As my late father grew in years, he became a little more ... quirky.
One of those quirks involved Route 59, where we often found a restaurant to meet for dinner more than occasionally. Dad, who continued to drive until his death two years ago at age 88, would often describe the circuitous route he had taken to avoid setting even one tire on Route 59.
Come to find out perhaps my dad wasn't growing in quirkiness; he was growing in wisdom -- and maybe a little ahead of his time.
As you read this, a Naperville stretch of Route 59, which carries up to 55,000 vehicles daily, is expected to reopen this morning following a Friday-night closing to route a creek under the highway. That's part of a $90 million, two-year widening and rebuilding of a 3.5-mile stretch of Route 59. The weekend closing was preceded by an unintended one on Wednesday, when a dump truck brought down some overhead lines, prompting an eight-hour closing of the intersection at Route 59 and Diehl Road.
So, follow Dad's example: Don't set one tire on Route 59 in Naperville-Aurora. At least not for a while.
I've never heard anyone describe Route 59 as "iconic," but it truly does have some interesting tales to tell, many of them having to do with traffic and the management thereof. Here are a few:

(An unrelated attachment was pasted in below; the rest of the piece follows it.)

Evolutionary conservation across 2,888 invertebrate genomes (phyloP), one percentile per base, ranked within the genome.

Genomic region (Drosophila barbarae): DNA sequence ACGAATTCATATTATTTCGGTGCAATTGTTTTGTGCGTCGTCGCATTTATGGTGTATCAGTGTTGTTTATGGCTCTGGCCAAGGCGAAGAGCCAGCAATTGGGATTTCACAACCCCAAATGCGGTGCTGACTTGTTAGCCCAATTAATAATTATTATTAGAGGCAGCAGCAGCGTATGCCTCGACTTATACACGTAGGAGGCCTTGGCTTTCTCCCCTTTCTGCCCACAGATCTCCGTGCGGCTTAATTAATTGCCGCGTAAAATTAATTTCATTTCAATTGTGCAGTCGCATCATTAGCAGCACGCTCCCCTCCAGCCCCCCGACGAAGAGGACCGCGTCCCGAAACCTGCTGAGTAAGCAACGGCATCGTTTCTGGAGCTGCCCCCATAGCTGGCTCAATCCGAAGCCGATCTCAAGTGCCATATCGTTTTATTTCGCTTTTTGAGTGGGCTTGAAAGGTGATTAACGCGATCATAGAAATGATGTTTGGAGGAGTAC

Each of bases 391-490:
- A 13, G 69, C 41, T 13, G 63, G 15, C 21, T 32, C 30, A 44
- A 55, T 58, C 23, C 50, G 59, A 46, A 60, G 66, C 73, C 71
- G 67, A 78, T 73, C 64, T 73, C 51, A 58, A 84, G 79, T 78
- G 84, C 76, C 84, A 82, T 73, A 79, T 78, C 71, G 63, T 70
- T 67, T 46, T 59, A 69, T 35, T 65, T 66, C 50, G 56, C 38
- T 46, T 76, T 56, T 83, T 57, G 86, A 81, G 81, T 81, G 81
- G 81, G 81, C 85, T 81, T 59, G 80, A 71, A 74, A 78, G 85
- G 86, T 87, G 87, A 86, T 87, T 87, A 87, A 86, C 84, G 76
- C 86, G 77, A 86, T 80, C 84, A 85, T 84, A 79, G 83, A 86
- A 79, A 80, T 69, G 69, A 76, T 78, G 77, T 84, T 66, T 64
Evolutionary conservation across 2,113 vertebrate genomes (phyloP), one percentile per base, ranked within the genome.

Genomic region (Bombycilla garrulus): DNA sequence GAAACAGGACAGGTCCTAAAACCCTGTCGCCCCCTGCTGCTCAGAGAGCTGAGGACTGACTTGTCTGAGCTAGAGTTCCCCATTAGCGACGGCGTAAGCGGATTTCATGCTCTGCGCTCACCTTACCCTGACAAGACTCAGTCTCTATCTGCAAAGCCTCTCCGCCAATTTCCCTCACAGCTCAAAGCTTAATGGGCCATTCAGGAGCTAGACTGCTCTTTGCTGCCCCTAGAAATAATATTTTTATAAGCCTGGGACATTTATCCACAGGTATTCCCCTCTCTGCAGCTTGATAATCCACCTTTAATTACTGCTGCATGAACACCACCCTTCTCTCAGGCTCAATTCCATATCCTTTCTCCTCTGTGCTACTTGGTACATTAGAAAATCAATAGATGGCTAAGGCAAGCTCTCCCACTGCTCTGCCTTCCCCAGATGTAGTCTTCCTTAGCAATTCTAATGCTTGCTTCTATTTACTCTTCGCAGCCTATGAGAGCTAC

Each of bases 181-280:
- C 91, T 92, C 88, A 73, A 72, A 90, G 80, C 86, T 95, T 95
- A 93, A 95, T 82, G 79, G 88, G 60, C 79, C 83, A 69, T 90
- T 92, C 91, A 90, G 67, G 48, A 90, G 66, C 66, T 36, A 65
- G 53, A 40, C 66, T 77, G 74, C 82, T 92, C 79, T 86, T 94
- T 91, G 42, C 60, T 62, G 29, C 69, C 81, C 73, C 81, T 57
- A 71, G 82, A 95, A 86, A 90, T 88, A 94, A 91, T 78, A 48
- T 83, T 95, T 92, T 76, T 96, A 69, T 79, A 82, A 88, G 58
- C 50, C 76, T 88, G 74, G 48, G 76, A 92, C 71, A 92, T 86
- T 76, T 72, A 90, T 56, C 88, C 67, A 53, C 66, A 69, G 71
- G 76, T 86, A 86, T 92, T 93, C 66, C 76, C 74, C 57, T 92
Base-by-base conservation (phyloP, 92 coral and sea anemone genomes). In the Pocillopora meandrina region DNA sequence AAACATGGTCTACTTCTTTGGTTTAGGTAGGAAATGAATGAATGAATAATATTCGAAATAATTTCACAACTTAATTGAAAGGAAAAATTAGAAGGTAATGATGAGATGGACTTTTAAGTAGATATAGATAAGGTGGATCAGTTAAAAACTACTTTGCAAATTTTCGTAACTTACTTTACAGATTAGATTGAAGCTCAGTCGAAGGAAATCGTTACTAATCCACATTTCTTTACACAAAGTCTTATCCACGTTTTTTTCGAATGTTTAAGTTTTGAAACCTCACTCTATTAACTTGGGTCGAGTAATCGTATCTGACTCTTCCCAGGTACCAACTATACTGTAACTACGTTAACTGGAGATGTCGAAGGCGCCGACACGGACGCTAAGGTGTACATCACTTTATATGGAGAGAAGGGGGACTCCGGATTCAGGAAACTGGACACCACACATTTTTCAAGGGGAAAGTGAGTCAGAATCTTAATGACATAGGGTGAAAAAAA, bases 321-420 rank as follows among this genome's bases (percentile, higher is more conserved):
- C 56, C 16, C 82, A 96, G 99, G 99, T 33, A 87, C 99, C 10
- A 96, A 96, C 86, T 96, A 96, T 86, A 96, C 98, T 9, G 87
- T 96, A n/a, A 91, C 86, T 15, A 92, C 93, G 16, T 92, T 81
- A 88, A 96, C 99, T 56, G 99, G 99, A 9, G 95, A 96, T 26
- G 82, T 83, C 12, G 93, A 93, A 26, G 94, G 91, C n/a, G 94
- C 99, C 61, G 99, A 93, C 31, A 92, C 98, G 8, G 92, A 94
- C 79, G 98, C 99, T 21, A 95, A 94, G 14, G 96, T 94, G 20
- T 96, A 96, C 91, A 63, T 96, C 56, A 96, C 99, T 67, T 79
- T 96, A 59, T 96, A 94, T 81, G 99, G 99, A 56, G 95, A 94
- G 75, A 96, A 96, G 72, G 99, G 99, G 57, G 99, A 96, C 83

• In late February, we did an informal survey of public works people and such to devise a list of the worst potholes in the 'burbs. One winner was a stretch of Route 59, from Route 12 to Route 176 in Wauconda.
• The Route 59/I-88 interchange is likely to be home to Illinois' first diverging diamond next year at I-88. The concept is complex and maybe a bit scary. In essence, traffic is routed to the opposite side of the road while passing over the tollway. The process, we're told, reduces the number of traffic lights needed to control the intersection, allows more cars to pass through the intersection faster and actually reduces accidents. The design won a "best innovation" award for 2009 in Popular Science magazine.
• But if the diverging diamond at Route 59 and I-88 lags, another one under construction at I-90 and Elmhurst Road near Mount Prospect could provide our first test of the innovative design upon its completion in 2016.
• So many trucks were using North Avenue in Bartlett as a cut-through to get to southbound Route 59, the village is planning to lower the truck weight limit in town, except for local deliveries, of course.
• A group of us deep-thinking editors were musing on how long it would take to traverse the length of "Herald City," a term we coined eons ago for our print circulation area. I love a challenge, and with my vast smartphone knowledge quickly determined that you could cover the 76.3 miles from Tommy Nevin's Pub in far southern Naperville to Main Street in Antioch in 1 hour and 30 minutes via I-88, I-294, I-94 and Route 173, in 3:58 p.m. weekday traffic. But you could slash that trip to 59.1 miles by taking -- you guessed it -- Route 59. However, as I told my editor friends, that route "would increase your time to two days, I mean, 1 hour and 49 minutes."
Now, aren't you glad you asked?